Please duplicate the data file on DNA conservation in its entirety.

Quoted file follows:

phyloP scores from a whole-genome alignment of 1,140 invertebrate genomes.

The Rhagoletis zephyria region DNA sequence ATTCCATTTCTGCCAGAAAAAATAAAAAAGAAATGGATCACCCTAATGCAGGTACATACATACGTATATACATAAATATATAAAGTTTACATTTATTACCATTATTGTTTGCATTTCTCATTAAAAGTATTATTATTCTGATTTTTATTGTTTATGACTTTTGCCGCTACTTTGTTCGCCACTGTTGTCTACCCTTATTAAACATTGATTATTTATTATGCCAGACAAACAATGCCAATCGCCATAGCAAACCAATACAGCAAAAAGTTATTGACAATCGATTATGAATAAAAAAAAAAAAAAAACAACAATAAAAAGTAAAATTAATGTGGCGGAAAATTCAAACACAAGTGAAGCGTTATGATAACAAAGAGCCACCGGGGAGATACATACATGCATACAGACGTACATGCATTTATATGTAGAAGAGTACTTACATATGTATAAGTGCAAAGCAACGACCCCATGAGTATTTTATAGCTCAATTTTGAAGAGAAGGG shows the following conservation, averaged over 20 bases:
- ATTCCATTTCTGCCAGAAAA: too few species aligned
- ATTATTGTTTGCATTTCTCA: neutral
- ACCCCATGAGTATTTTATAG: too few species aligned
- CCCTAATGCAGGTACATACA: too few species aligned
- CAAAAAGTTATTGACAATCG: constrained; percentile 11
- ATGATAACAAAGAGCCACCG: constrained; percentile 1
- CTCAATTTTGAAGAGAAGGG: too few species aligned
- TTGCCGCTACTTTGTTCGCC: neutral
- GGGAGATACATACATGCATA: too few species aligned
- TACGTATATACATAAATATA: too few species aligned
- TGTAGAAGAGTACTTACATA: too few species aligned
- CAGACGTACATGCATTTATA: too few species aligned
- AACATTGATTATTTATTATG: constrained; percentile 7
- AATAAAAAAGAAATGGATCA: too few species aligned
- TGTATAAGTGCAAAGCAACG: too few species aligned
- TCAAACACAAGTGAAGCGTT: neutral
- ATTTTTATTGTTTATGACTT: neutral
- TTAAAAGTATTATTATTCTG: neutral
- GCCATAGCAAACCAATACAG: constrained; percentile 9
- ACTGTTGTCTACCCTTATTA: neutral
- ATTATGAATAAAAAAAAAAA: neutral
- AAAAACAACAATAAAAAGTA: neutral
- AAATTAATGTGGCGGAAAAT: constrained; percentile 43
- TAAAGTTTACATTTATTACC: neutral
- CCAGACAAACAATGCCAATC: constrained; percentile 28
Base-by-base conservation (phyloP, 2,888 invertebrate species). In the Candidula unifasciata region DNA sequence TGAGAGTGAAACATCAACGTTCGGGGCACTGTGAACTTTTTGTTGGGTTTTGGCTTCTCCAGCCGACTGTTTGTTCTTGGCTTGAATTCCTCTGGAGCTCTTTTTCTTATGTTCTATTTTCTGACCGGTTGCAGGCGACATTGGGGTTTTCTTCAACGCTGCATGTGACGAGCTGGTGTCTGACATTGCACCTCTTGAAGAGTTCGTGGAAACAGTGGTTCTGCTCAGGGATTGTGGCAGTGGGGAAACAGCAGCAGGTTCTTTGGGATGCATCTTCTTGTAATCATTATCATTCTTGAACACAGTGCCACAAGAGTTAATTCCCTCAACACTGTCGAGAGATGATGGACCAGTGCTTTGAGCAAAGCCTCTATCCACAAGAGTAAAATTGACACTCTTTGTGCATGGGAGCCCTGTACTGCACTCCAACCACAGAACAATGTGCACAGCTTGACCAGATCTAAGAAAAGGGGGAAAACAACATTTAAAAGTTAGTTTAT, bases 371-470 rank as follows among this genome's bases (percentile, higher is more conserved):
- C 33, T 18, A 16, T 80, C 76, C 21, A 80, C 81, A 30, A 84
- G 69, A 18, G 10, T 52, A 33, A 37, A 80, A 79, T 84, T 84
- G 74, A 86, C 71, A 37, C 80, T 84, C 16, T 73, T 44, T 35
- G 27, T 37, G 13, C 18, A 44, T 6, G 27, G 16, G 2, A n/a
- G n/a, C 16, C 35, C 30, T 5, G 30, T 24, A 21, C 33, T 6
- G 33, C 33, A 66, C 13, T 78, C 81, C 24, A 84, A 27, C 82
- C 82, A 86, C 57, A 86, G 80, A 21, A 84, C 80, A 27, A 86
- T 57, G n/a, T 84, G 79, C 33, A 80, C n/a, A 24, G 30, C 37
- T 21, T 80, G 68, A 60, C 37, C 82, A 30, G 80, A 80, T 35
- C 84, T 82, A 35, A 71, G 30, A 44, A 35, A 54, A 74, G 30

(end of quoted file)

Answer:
phyloP scores from a whole-genome alignment of 1,140 invertebrate genomes.

The Rhagoletis zephyria region DNA sequence ATTCCATTTCTGCCAGAAAAAATAAAAAAGAAATGGATCACCCTAATGCAGGTACATACATACGTATATACATAAATATATAAAGTTTACATTTATTACCATTATTGTTTGCATTTCTCATTAAAAGTATTATTATTCTGATTTTTATTGTTTATGACTTTTGCCGCTACTTTGTTCGCCACTGTTGTCTACCCTTATTAAACATTGATTATTTATTATGCCAGACAAACAATGCCAATCGCCATAGCAAACCAATACAGCAAAAAGTTATTGACAATCGATTATGAATAAAAAAAAAAAAAAAACAACAATAAAAAGTAAAATTAATGTGGCGGAAAATTCAAACACAAGTGAAGCGTTATGATAACAAAGAGCCACCGGGGAGATACATACATGCATACAGACGTACATGCATTTATATGTAGAAGAGTACTTACATATGTATAAGTGCAAAGCAACGACCCCATGAGTATTTTATAGCTCAATTTTGAAGAGAAGGG shows the following conservation, averaged over 20 bases:
- ATTCCATTTCTGCCAGAAAA: too few species aligned
- ATTATTGTTTGCATTTCTCA: neutral
- ACCCCATGAGTATTTTATAG: too few species aligned
- CCCTAATGCAGGTACATACA: too few species aligned
- CAAAAAGTTATTGACAATCG: constrained; percentile 11
- ATGATAACAAAGAGCCACCG: constrained; percentile 1
- CTCAATTTTGAAGAGAAGGG: too few species aligned
- TTGCCGCTACTTTGTTCGCC: neutral
- GGGAGATACATACATGCATA: too few species aligned
- TACGTATATACATAAATATA: too few species aligned
- TGTAGAAGAGTACTTACATA: too few species aligned
- CAGACGTACATGCATTTATA: too few species aligned
- AACATTGATTATTTATTATG: constrained; percentile 7
- AATAAAAAAGAAATGGATCA: too few species aligned
- TGTATAAGTGCAAAGCAACG: too few species aligned
- TCAAACACAAGTGAAGCGTT: neutral
- ATTTTTATTGTTTATGACTT: neutral
- TTAAAAGTATTATTATTCTG: neutral
- GCCATAGCAAACCAATACAG: constrained; percentile 9
- ACTGTTGTCTACCCTTATTA: neutral
- ATTATGAATAAAAAAAAAAA: neutral
- AAAAACAACAATAAAAAGTA: neutral
- AAATTAATGTGGCGGAAAAT: constrained; percentile 43
- TAAAGTTTACATTTATTACC: neutral
- CCAGACAAACAATGCCAATC: constrained; percentile 28
Base-by-base conservation (phyloP, 2,888 invertebrate species). In the Candidula unifasciata region DNA sequence TGAGAGTGAAACATCAACGTTCGGGGCACTGTGAACTTTTTGTTGGGTTTTGGCTTCTCCAGCCGACTGTTTGTTCTTGGCTTGAATTCCTCTGGAGCTCTTTTTCTTATGTTCTATTTTCTGACCGGTTGCAGGCGACATTGGGGTTTTCTTCAACGCTGCATGTGACGAGCTGGTGTCTGACATTGCACCTCTTGAAGAGTTCGTGGAAACAGTGGTTCTGCTCAGGGATTGTGGCAGTGGGGAAACAGCAGCAGGTTCTTTGGGATGCATCTTCTTGTAATCATTATCATTCTTGAACACAGTGCCACAAGAGTTAATTCCCTCAACACTGTCGAGAGATGATGGACCAGTGCTTTGAGCAAAGCCTCTATCCACAAGAGTAAAATTGACACTCTTTGTGCATGGGAGCCCTGTACTGCACTCCAACCACAGAACAATGTGCACAGCTTGACCAGATCTAAGAAAAGGGGGAAAACAACATTTAAAAGTTAGTTTAT, bases 371-470 rank as follows among this genome's bases (percentile, higher is more conserved):
- C 33, T 18, A 16, T 80, C 76, C 21, A 80, C 81, A 30, A 84
- G 69, A 18, G 10, T 52, A 33, A 37, A 80, A 79, T 84, T 84
- G 74, A 86, C 71, A 37, C 80, T 84, C 16, T 73, T 44, T 35
- G 27, T 37, G 13, C 18, A 44, T 6, G 27, G 16, G 2, A n/a
- G n/a, C 16, C 35, C 30, T 5, G 30, T 24, A 21, C 33, T 6
- G 33, C 33, A 66, C 13, T 78, C 81, C 24, A 84, A 27, C 82
- C 82, A 86, C 57, A 86, G 80, A 21, A 84, C 80, A 27, A 86
- T 57, G n/a, T 84, G 79, C 33, A 80, C n/a, A 24, G 30, C 37
- T 21, T 80, G 68, A 60, C 37, C 82, A 30, G 80, A 80, T 35
- C 84, T 82, A 35, A 71, G 30, A 44, A 35, A 54, A 74, G 30